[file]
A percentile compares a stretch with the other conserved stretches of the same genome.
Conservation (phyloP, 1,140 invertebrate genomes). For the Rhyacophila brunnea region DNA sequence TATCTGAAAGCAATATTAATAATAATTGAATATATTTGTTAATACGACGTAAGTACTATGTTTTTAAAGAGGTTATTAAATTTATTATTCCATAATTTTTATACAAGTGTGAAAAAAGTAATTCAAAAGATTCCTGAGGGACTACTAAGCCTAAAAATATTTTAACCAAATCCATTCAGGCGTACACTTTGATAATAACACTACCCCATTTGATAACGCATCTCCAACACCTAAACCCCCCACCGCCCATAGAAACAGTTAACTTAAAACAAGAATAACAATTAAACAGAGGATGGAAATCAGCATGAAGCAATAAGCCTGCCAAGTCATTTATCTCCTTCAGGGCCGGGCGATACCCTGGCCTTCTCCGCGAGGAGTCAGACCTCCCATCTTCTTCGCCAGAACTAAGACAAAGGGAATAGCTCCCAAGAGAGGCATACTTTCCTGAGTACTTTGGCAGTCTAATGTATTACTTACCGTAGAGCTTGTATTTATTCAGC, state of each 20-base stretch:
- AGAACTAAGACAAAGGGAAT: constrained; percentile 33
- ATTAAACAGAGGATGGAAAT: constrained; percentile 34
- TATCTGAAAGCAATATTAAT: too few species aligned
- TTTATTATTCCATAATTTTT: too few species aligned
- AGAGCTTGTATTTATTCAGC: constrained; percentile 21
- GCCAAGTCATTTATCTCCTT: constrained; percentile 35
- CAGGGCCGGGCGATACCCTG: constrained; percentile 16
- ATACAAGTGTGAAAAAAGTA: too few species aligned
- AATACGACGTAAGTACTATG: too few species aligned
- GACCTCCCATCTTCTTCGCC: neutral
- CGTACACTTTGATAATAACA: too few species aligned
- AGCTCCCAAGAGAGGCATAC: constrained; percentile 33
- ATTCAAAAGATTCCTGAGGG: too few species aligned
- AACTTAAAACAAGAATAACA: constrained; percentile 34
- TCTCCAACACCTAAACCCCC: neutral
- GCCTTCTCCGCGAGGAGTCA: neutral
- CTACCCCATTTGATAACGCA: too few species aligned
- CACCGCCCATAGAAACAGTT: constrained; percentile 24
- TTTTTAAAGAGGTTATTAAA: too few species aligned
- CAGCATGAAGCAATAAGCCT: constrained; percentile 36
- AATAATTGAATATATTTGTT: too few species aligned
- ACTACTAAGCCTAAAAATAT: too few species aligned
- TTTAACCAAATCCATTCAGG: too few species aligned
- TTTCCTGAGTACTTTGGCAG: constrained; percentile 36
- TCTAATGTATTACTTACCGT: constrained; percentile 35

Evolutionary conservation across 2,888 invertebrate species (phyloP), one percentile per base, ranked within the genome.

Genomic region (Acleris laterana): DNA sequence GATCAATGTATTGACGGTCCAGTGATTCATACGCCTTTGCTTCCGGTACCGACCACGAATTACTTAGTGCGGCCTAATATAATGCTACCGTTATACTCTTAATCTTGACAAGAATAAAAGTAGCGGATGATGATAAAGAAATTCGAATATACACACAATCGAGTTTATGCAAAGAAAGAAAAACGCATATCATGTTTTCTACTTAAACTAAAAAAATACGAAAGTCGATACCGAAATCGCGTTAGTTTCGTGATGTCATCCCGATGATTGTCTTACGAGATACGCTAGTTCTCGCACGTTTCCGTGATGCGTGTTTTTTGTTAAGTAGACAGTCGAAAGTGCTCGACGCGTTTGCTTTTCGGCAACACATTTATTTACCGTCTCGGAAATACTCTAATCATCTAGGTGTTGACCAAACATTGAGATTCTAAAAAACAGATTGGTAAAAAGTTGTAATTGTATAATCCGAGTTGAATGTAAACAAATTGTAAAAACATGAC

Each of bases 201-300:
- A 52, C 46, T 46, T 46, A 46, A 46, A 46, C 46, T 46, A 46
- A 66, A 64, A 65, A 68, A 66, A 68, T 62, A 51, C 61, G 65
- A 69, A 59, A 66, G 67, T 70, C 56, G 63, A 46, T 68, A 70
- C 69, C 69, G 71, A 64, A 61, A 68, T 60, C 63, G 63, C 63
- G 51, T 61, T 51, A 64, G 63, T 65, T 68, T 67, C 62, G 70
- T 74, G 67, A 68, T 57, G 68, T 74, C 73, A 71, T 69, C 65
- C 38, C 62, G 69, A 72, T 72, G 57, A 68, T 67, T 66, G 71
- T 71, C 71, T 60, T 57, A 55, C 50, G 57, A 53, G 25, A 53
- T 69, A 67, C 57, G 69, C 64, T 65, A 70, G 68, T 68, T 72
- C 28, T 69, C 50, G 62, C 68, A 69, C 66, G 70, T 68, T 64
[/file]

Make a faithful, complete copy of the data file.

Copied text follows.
A percentile compares a stretch with the other conserved stretches of the same genome.
Conservation (phyloP, 1,140 invertebrate genomes). For the Rhyacophila brunnea region DNA sequence TATCTGAAAGCAATATTAATAATAATTGAATATATTTGTTAATACGACGTAAGTACTATGTTTTTAAAGAGGTTATTAAATTTATTATTCCATAATTTTTATACAAGTGTGAAAAAAGTAATTCAAAAGATTCCTGAGGGACTACTAAGCCTAAAAATATTTTAACCAAATCCATTCAGGCGTACACTTTGATAATAACACTACCCCATTTGATAACGCATCTCCAACACCTAAACCCCCCACCGCCCATAGAAACAGTTAACTTAAAACAAGAATAACAATTAAACAGAGGATGGAAATCAGCATGAAGCAATAAGCCTGCCAAGTCATTTATCTCCTTCAGGGCCGGGCGATACCCTGGCCTTCTCCGCGAGGAGTCAGACCTCCCATCTTCTTCGCCAGAACTAAGACAAAGGGAATAGCTCCCAAGAGAGGCATACTTTCCTGAGTACTTTGGCAGTCTAATGTATTACTTACCGTAGAGCTTGTATTTATTCAGC, state of each 20-base stretch:
- AGAACTAAGACAAAGGGAAT: constrained; percentile 33
- ATTAAACAGAGGATGGAAAT: constrained; percentile 34
- TATCTGAAAGCAATATTAAT: too few species aligned
- TTTATTATTCCATAATTTTT: too few species aligned
- AGAGCTTGTATTTATTCAGC: constrained; percentile 21
- GCCAAGTCATTTATCTCCTT: constrained; percentile 35
- CAGGGCCGGGCGATACCCTG: constrained; percentile 16
- ATACAAGTGTGAAAAAAGTA: too few species aligned
- AATACGACGTAAGTACTATG: too few species aligned
- GACCTCCCATCTTCTTCGCC: neutral
- CGTACACTTTGATAATAACA: too few species aligned
- AGCTCCCAAGAGAGGCATAC: constrained; percentile 33
- ATTCAAAAGATTCCTGAGGG: too few species aligned
- AACTTAAAACAAGAATAACA: constrained; percentile 34
- TCTCCAACACCTAAACCCCC: neutral
- GCCTTCTCCGCGAGGAGTCA: neutral
- CTACCCCATTTGATAACGCA: too few species aligned
- CACCGCCCATAGAAACAGTT: constrained; percentile 24
- TTTTTAAAGAGGTTATTAAA: too few species aligned
- CAGCATGAAGCAATAAGCCT: constrained; percentile 36
- AATAATTGAATATATTTGTT: too few species aligned
- ACTACTAAGCCTAAAAATAT: too few species aligned
- TTTAACCAAATCCATTCAGG: too few species aligned
- TTTCCTGAGTACTTTGGCAG: constrained; percentile 36
- TCTAATGTATTACTTACCGT: constrained; percentile 35

Evolutionary conservation across 2,888 invertebrate species (phyloP), one percentile per base, ranked within the genome.

Genomic region (Acleris laterana): DNA sequence GATCAATGTATTGACGGTCCAGTGATTCATACGCCTTTGCTTCCGGTACCGACCACGAATTACTTAGTGCGGCCTAATATAATGCTACCGTTATACTCTTAATCTTGACAAGAATAAAAGTAGCGGATGATGATAAAGAAATTCGAATATACACACAATCGAGTTTATGCAAAGAAAGAAAAACGCATATCATGTTTTCTACTTAAACTAAAAAAATACGAAAGTCGATACCGAAATCGCGTTAGTTTCGTGATGTCATCCCGATGATTGTCTTACGAGATACGCTAGTTCTCGCACGTTTCCGTGATGCGTGTTTTTTGTTAAGTAGACAGTCGAAAGTGCTCGACGCGTTTGCTTTTCGGCAACACATTTATTTACCGTCTCGGAAATACTCTAATCATCTAGGTGTTGACCAAACATTGAGATTCTAAAAAACAGATTGGTAAAAAGTTGTAATTGTATAATCCGAGTTGAATGTAAACAAATTGTAAAAACATGAC

Each of bases 201-300:
- A 52, C 46, T 46, T 46, A 46, A 46, A 46, C 46, T 46, A 46
- A 66, A 64, A 65, A 68, A 66, A 68, T 62, A 51, C 61, G 65
- A 69, A 59, A 66, G 67, T 70, C 56, G 63, A 46, T 68, A 70
- C 69, C 69, G 71, A 64, A 61, A 68, T 60, C 63, G 63, C 63
- G 51, T 61, T 51, A 64, G 63, T 65, T 68, T 67, C 62, G 70
- T 74, G 67, A 68, T 57, G 68, T 74, C 73, A 71, T 69, C 65
- C 38, C 62, G 69, A 72, T 72, G 57, A 68, T 67, T 66, G 71
- T 71, C 71, T 60, T 57, A 55, C 50, G 57, A 53, G 25, A 53
- T 69, A 67, C 57, G 69, C 64, T 65, A 70, G 68, T 68, T 72
- C 28, T 69, C 50, G 62, C 68, A 69, C 66, G 70, T 68, T 64